Aged Nuclear Explosive Melt Glass: Radiography and Scanning Electron Microscope Analyses Documenting Both Radionuclide Distribution and Glass Alteration

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Assessment of the long-term performance of nuclear melt glass under saturated conditions provides insight into factors controlling radionuclide release into groundwater. Melt glass samples were collected from an underground nuclear detonation cavity at the Nevada Test Site that was in contact with groundwater for more than 10 years. The samples were made into thin sections and the distribution of alpha activity mapped using CR-39 plastic detectors. The melt glass is visually heterogeneous and the results of the alpha track radiography indicate that the highest alpha activity is associated with areas of dark colored glass. Analyses of the thin sections by ... continued below

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591 Kilobytes pages

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Eaton, G.F. & Smith, D.K. March 28, 2000.

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Assessment of the long-term performance of nuclear melt glass under saturated conditions provides insight into factors controlling radionuclide release into groundwater. Melt glass samples were collected from an underground nuclear detonation cavity at the Nevada Test Site that was in contact with groundwater for more than 10 years. The samples were made into thin sections and the distribution of alpha activity mapped using CR-39 plastic detectors. The melt glass is visually heterogeneous and the results of the alpha track radiography indicate that the highest alpha activity is associated with areas of dark colored glass. Analyses of the thin sections by alpha spectrometry show the prominent actinide species to be {sup 238}Pu, {sup 239}Pu and {sup 241}Am. Scanning electron microprobe analysis of the bulk glass shows conspicuous alteration layers lining internal vesicle surfaces in the glass. X-ray diffraction patterns for the alteration phases are consistent with clay mineral compositions. Glass dissolution models indicate these layers are too thick to have formed at ambient temperatures over the 10 year period in which they remained in a saturated environment. This implies the alteration layers likely formed at temperatures higher than ambient during cooling of the cavity following the underground detonation. Mobilization of this clay alteration layer as colloidal particles in groundwater represents a potential source of actinide release into the environment.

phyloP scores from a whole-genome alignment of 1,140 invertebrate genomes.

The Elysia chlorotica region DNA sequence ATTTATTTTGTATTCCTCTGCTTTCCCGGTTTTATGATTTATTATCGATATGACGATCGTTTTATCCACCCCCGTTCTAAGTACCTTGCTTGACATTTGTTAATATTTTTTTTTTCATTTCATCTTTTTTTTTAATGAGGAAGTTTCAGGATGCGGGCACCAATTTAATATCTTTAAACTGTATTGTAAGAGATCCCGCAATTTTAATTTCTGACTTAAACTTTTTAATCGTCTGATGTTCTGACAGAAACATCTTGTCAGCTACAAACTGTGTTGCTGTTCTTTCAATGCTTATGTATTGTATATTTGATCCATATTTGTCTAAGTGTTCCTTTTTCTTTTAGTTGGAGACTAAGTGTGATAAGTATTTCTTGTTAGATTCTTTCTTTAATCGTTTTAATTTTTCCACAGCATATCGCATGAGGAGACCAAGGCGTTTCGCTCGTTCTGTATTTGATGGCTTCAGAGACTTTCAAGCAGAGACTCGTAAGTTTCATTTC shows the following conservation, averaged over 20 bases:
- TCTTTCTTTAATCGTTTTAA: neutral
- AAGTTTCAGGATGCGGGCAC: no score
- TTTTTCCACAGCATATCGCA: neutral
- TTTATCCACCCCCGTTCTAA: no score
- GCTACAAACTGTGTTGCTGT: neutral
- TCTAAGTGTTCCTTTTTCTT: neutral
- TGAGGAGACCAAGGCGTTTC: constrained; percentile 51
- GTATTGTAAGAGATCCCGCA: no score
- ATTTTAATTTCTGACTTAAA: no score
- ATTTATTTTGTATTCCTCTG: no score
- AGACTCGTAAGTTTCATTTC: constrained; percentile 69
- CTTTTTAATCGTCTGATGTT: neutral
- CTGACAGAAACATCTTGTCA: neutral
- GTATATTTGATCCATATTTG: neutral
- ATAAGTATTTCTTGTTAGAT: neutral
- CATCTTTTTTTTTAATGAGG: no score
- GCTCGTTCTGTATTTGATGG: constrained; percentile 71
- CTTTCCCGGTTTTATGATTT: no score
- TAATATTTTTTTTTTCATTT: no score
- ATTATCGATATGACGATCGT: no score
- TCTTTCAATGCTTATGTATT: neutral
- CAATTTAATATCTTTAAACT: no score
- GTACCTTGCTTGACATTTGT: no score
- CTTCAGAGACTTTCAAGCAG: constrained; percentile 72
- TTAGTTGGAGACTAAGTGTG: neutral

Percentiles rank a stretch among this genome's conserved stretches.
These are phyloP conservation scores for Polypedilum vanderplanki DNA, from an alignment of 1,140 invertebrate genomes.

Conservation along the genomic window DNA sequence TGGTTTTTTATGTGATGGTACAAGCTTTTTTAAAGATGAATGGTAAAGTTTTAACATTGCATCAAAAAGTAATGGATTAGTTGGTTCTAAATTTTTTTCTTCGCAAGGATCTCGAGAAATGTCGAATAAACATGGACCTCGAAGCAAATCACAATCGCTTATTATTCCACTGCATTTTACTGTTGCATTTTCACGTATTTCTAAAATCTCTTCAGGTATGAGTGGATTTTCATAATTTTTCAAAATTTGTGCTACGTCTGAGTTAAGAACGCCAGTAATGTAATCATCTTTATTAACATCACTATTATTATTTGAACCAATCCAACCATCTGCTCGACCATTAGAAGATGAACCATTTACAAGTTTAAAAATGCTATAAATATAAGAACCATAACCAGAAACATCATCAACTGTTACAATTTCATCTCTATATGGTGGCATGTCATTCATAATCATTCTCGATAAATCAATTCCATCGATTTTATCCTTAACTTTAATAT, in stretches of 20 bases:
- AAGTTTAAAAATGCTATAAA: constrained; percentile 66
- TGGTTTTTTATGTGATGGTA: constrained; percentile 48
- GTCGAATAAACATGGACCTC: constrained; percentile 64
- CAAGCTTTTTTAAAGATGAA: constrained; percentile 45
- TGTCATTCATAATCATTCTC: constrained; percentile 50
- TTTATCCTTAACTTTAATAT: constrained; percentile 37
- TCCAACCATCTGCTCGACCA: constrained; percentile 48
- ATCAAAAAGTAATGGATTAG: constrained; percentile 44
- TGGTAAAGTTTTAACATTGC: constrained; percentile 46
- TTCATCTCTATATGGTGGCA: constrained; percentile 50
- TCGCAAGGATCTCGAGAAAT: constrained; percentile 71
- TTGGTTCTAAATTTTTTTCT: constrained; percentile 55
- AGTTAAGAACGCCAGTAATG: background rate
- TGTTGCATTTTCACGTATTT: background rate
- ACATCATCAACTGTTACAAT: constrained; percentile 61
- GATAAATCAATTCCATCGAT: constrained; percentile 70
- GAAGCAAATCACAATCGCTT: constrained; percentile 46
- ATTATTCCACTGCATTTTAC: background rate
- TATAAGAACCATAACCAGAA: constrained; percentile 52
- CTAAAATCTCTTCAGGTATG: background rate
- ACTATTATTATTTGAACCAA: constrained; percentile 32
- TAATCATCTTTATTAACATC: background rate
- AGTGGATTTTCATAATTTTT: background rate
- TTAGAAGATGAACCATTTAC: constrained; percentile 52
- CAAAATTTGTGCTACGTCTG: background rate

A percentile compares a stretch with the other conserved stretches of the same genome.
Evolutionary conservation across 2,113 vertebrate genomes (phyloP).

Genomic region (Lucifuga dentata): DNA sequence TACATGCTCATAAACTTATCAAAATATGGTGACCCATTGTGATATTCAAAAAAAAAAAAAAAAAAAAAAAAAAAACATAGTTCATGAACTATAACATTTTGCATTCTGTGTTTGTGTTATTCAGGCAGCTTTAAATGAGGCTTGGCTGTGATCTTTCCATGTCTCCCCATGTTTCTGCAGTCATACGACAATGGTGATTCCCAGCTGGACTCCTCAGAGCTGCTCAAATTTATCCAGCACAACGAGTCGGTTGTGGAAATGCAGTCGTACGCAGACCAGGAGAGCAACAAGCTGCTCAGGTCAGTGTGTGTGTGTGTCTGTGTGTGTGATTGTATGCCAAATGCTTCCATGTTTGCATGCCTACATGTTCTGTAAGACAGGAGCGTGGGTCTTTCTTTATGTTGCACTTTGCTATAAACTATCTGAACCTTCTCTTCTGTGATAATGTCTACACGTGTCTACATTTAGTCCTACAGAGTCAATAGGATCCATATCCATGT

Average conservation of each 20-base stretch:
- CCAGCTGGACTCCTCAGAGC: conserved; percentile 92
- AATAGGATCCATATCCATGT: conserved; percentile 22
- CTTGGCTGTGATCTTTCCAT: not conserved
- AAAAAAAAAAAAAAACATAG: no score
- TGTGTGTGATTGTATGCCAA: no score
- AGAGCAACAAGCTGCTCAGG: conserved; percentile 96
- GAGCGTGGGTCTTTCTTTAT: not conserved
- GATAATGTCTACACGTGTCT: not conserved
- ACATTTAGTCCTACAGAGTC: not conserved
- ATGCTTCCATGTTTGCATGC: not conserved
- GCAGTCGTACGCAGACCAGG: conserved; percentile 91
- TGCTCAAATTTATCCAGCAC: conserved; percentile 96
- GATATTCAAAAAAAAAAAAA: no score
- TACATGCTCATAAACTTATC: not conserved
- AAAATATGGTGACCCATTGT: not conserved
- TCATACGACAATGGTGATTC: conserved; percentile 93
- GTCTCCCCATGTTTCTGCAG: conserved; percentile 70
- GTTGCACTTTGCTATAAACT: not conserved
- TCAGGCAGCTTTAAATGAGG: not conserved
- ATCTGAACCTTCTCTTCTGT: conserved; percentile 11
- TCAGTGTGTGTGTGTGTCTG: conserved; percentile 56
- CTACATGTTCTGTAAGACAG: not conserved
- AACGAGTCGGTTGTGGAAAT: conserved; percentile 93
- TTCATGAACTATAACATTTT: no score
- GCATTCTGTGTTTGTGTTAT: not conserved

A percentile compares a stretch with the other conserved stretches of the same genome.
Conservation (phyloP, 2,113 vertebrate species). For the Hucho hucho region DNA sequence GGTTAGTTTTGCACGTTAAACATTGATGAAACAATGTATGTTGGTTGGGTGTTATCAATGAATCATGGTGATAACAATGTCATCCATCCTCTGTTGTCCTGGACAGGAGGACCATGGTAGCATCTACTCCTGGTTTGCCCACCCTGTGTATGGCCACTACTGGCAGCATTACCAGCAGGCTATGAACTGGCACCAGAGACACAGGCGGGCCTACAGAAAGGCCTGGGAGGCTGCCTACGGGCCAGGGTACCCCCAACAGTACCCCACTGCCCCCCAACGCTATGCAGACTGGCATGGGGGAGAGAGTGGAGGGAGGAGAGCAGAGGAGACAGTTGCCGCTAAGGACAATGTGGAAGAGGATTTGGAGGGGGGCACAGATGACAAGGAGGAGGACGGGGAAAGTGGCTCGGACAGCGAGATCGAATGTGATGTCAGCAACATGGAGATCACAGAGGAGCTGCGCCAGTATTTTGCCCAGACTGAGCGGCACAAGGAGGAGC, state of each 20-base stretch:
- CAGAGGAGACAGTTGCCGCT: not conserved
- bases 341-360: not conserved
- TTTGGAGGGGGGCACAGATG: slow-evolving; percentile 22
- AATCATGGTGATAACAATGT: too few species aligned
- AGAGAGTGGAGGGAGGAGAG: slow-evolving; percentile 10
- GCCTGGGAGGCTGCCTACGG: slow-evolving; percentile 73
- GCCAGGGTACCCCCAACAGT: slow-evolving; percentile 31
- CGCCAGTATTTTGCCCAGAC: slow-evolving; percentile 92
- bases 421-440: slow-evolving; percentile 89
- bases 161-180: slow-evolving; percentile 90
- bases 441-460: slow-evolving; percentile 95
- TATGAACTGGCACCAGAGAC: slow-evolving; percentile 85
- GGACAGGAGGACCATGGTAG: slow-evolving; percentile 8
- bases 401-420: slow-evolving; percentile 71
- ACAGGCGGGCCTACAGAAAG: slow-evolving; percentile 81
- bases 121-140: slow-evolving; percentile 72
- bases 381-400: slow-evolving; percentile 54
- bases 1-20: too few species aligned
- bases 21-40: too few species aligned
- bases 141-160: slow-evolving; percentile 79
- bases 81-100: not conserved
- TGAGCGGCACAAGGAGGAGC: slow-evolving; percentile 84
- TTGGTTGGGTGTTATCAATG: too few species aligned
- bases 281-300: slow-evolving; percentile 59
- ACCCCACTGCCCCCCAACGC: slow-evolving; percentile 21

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591 Kilobytes pages

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  • Methods & Applications of Radioanalytical Chemistry (MARC V), Kailus-Kona, HI (US), 04/09/2000--04/14/2000

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  • Report No.: UCRL-JC-136658
  • Grant Number: W-7405-Eng-48
  • Office of Scientific & Technical Information Report Number: 793990
  • Archival Resource Key: ark:/67531/metadc742815

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Office of Scientific & Technical Information Technical Reports

Reports, articles and other documents harvested from the Office of Scientific and Technical Information.

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  • March 28, 2000

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  • Oct. 19, 2015, 7:39 p.m.

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  • May 5, 2016, 9:01 p.m.

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Eaton, G.F. & Smith, D.K. Aged Nuclear Explosive Melt Glass: Radiography and Scanning Electron Microscope Analyses Documenting Both Radionuclide Distribution and Glass Alteration, article, March 28, 2000; California. (digital.library.unt.edu/ark:/67531/metadc742815/: accessed January 16, 2018), University of North Texas Libraries, Digital Library, digital.library.unt.edu; crediting UNT Libraries Government Documents Department.